David Prosser: BP in Russia: oil barons succeed in blocking $16bn tie-up with Rosneft


Outlook The twists and turns of the BP story should have stopped surprising us long ago, so numerous and remarkable have they been, but there was an obvious irony in yesterday's successful application by a set of Russian oil barons to delay BP's deal with their biggest domestic rival.

The ruling in the High Court in London that effectively freezes BP's $16bn (£9.9bn) arrangement with Rosneft was made following an application from AAR, the vehicle through which a trio of Russianbillionaires hold their half of BP's TNK-BP, its existing joint venture in the country.

A few hours previously, Wikileaks had released diplomatic cables shedding new light on the row BP had over TNK-BP in Russia two years ago, when Bob Dudley, who ran that operation and is now chief executive of the whole of BP, was effectively thrown out of the country. The cables provide a colourful account of a world in which one of AAR's owners carried a gun and talked about his love of The Godfather films.

The implication was that BP believed it was dealing with a situation where it could not be assumed that the rule of law would always prevail. Yesterday, AAR used the rule of law in BP's home country to block the Rosneft deal.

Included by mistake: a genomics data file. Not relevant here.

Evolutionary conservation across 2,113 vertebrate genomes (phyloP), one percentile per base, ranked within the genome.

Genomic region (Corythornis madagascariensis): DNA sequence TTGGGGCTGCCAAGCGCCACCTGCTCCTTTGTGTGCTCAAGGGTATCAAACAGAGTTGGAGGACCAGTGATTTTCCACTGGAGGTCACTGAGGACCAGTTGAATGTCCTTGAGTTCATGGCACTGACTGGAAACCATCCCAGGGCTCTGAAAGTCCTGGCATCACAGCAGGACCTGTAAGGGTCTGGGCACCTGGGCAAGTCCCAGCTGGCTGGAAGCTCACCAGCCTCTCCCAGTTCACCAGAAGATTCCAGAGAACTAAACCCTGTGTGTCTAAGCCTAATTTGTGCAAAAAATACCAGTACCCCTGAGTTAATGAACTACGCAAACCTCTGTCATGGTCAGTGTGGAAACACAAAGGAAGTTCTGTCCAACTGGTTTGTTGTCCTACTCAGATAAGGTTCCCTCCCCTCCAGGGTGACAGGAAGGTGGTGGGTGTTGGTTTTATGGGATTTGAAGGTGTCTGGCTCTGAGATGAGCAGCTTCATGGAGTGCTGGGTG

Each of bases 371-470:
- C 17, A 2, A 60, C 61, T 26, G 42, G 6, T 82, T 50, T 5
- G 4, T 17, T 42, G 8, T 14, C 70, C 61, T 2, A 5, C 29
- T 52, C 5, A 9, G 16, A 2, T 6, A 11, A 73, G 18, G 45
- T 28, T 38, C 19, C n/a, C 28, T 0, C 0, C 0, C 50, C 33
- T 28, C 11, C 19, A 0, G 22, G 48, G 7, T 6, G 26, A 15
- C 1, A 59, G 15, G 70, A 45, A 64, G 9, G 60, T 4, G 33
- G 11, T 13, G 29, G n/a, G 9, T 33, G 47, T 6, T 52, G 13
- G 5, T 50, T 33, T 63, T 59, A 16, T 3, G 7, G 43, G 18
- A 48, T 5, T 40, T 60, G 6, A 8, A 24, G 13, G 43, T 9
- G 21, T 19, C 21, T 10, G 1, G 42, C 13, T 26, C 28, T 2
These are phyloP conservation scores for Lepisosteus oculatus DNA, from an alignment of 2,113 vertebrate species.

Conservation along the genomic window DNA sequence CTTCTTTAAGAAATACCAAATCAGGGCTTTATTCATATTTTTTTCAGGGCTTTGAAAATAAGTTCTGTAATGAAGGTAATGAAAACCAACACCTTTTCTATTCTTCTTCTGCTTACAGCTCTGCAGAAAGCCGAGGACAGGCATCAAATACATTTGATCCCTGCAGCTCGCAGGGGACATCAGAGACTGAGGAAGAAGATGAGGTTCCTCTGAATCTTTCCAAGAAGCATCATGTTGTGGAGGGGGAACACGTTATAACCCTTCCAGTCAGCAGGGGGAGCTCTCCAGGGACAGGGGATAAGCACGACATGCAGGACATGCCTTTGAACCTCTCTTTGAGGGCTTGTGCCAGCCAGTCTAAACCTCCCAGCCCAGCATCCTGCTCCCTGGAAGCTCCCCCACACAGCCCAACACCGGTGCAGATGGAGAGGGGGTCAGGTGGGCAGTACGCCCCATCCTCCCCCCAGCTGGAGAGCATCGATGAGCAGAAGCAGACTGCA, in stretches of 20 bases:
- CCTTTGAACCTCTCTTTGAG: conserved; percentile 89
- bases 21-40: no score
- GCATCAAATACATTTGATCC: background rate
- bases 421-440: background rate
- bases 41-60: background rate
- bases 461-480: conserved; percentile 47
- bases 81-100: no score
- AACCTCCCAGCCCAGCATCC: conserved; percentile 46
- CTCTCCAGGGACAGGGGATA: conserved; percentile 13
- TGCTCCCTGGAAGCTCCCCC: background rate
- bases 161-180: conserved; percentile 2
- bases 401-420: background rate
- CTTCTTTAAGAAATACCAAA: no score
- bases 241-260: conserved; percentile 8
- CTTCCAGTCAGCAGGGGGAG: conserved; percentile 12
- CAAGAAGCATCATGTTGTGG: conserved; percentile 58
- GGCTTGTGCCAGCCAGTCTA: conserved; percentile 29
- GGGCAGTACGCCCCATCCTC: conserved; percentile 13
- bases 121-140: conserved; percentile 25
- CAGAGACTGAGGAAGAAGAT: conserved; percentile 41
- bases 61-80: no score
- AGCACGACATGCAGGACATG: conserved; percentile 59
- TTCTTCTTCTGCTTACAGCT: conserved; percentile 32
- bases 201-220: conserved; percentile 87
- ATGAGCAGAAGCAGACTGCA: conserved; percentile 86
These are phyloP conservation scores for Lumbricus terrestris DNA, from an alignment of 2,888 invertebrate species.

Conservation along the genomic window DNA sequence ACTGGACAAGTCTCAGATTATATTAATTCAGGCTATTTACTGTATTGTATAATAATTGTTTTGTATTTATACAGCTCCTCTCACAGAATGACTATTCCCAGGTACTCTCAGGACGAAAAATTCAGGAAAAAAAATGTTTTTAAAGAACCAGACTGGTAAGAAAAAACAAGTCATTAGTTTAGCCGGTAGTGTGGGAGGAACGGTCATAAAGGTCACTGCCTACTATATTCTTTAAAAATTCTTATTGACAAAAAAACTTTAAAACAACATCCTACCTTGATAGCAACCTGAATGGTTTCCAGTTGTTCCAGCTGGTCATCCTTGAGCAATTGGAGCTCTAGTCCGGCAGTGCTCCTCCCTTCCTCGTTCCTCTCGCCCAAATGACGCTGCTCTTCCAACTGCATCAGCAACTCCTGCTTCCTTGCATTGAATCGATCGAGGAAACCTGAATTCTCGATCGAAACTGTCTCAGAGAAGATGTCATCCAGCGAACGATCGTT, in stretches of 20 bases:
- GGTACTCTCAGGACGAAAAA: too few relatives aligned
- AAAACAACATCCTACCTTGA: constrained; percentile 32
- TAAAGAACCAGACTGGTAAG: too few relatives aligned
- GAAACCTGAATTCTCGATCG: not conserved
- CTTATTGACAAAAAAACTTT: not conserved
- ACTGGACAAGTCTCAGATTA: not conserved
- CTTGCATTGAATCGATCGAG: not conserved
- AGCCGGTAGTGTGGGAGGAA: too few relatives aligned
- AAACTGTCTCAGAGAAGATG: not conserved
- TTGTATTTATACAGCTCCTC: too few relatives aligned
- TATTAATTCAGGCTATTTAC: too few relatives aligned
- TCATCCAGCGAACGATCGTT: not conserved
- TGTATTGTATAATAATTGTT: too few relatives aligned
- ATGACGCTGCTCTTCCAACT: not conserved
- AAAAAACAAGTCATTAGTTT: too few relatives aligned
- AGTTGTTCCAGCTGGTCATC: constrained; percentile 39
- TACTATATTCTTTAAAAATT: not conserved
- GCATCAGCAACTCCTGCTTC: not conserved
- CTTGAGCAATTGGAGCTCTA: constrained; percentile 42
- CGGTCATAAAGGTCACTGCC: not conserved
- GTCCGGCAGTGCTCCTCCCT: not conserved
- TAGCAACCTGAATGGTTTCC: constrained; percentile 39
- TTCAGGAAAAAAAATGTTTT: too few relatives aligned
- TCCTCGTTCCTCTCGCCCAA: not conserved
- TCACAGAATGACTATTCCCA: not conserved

Despite Mr Dudley's claim that the ruling was not a big blow to BP, because the company had already agreed to arbitration talks in Sweden with AAR, the court's decision must have been a disappointment. At the least, it must strengthen the hand of AAR, which appears to have a point in complaining BP had promised that TNK-BP would get first refusal on any further ventures in Russia that either side wished to pursue.

BP's tie-up with Rosneft is a smart one in the context of its difficult relationships in the US, where the fall-out from the Deepwater Horizon disaster continues. Yet the deal carries plenty of its own difficulties. The potential for problems with Rosneft itself was obvious, but the argument with AAR had not been foreseen. Keeping its partners onside may yet require BP to write them a very sizeable cheque. It certainly cannot afford to return to the disputes of 2008 – for all the long-term value the Rosneft arrangement may deliver, TNK-BP is the British company's bird-in-the-hand.

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